|3 Levels of Cherokee County Grants
The Cherokee County Grant is an exciting financial aid opportunity available to qualified Cherokee County students at Reinhardt College. Funds are awarded on a first-come, first-served basis, and interested students are strongly encouraged to apply early.
For 2001 - 2002, as much as $190,000 in grants will be made available to Cherokee County students.
Up to $2000 a year will be offered to a student who meets the following criteria:
Up to $1000 a year will be offered to a student who meets the following criteria:
Up to $500 a year will be offered to a student who meets the following criteria:
Questions about the Cherokee County Grant may be directed to the Office of Admissions at (770) 720-5526 or the Office of Student Financial Aid at (770) 720-5667.
On Oct. 4, 2001, volunteers will search Cherokee County for $90,000 in donations and pledges for A DAY for Reinhardt College. The countywide fund raiser supports local students enrolled at the small United-Methodist four-year college in Waleska, Ga.
At a volunteer gathering on Sept. 14, 2001, Jerry Cooper, county manager/Cherokee County and vice chair of the 2001 event, explained that since the first A DAY in 1988, more than $1 million has been raised for local Reinhardt students. These funds have helped local enrollment grow from "a handful of students" in 1989 to more than 300 today. Almost 30 percent of Reinhardt's current student body of 1085 and almost 20 percent of its alumni population of 10,329 call Cherokee County home.
Campaign leaders say A DAY is good for local students and for Cherokee County.
A DAY 2001 Chair Calvin Hill, owner and CEO of Gila Distributing, Inc., is a longtime College Board of Advisors member and has raised A DAY funds for many years. He said one positive is that the money "stays in the county with local residents."
"One hundred percent, no two hundred percent because the College matches what the county raises, goes directly to local students," Hill said. "It doesn't go to the College - it goes only to give scholarships to qualified local students."
Hill said the College, and its students, impact their world. His family sponsored an international student, Peter Makszin, at Reinhardt in 1997. After the terrorist actions on Sept. 11, 2001, Hill received "a telephone call by 10:30 a.m. from Peter in Budapest to ask about everybody here at the College and everybody in Cherokee County. So you see, Reinhardt not only touches everyone here in Cherokee; the people here in Cherokee and at this institution touch people throughout the world. Itï¿½s a great organization," Hill said.
Reinhardt Interim President Dr. Charles E. Glassick spoke to local corporate leaders on Sept. 13, 2001.
"This College really does have an impact on the surrounding area that we can all feel good about," he said. "You know Zell Miller's idea was that we need to have an educated work force for your state to prosper. You need to have an educated work force for your county to prosper. Think of the contribution that Reinhardt College has made to that prosperity over the years."
Reinhardt Vice President for Institutional Advancement Paul Milano challenged local business leaders to consider their A DAY donations as staff development.
"If we can keep our best and brightest students here in Cherokee County, they are more likely to settle here after graduation, and that helps all of us," Milano said. "It helps our businesses in terms of providing excellent employees and customers. These graduates are also citizens who can be active in our churches, our local government and our civic organizations; this involvement will help keep Cherokee County the special place it has always been."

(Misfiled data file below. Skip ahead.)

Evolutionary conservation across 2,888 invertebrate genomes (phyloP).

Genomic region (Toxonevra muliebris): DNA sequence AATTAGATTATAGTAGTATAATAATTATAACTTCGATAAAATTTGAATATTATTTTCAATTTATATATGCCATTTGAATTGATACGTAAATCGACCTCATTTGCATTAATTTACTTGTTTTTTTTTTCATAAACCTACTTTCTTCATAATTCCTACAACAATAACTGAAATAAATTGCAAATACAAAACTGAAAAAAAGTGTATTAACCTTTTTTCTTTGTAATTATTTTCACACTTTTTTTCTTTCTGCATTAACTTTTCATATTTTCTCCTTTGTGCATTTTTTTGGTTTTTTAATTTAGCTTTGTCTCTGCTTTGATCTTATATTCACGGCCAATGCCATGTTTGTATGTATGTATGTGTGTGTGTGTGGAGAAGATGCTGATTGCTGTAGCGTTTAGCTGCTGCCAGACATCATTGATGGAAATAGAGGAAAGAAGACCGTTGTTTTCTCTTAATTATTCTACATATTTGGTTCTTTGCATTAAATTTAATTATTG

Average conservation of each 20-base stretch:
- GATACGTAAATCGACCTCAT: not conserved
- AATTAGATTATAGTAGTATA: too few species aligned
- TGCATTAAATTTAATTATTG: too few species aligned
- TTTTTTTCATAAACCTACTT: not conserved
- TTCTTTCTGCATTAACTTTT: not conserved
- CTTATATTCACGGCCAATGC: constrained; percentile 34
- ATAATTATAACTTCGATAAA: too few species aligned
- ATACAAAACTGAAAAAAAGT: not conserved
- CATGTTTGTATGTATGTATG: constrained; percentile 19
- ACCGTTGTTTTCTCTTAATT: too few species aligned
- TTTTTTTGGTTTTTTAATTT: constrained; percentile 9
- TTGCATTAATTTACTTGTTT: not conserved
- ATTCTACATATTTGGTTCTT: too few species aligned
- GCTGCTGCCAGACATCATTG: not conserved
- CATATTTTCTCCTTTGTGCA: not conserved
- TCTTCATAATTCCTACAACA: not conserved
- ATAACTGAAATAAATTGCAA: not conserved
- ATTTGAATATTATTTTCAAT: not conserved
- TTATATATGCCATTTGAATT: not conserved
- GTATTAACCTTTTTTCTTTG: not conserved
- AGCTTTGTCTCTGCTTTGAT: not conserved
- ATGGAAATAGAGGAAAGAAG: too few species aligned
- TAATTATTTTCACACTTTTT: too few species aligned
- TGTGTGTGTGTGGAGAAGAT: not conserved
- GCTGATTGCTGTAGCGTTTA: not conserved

In a new A DAY video, the good works of Reinhardt alumni Sheriff Roger Garrison '91, '98; chiropractor and former county commissioner Rebecca Ray '74; Waleska Mayor Marguerite Cline '58; radio personality Jim Vann '71; and former Cherokee County School Superintendent Corky Jones '68 illustrate the impact Reinhardt graduates have made on this area. Georgia State Representative Steve Stancil '73 explains that the grant helps students stay close to home and choose private higher education. Middle school teacher Sarah Ogle '96 tells how the grant helped her, and now she's teaching in our local school system, giving back to the community that supported her.
Development Officer Barbara Manous works closely with the campaign leadership and volunteers.
"In all, we expect that almost 150 volunteers will visit close to 450 businesses, organizations and individuals," Manous said. "We have a number of returning volunteers, and we're lucky to have a number of new folks, as well. This support is certainly impressive, especially when you consider the number of worthwhile causes in this area, and all of them are seeking volunteers and monetary support."
Reinhardt Executive Director of Marketing and Communications Marsha S. White also pointed out the awareness-raising aspect of A DAY. The College is sponsoring the Cherokee County Chamber of Commerce's Good Morning Cherokee Breakfast on Oct. 4, and A DAY will be a focus of the program.
"These efforts do a great job in letting people know about the College, its programs and its students," White said. "Along with raising money, A DAY volunteers do a dynamic job in telling people about Reinhardt, and that's also a real plus for the College. We could never pay for all the good will that our volunteers generate. That type of 'spreading the word' can only be done by committed and enthusiastic volunteers.".
For more information about the A DAY program, please contact Barbara Manous at 770-720-5506 or BLM@reinhardt.edu
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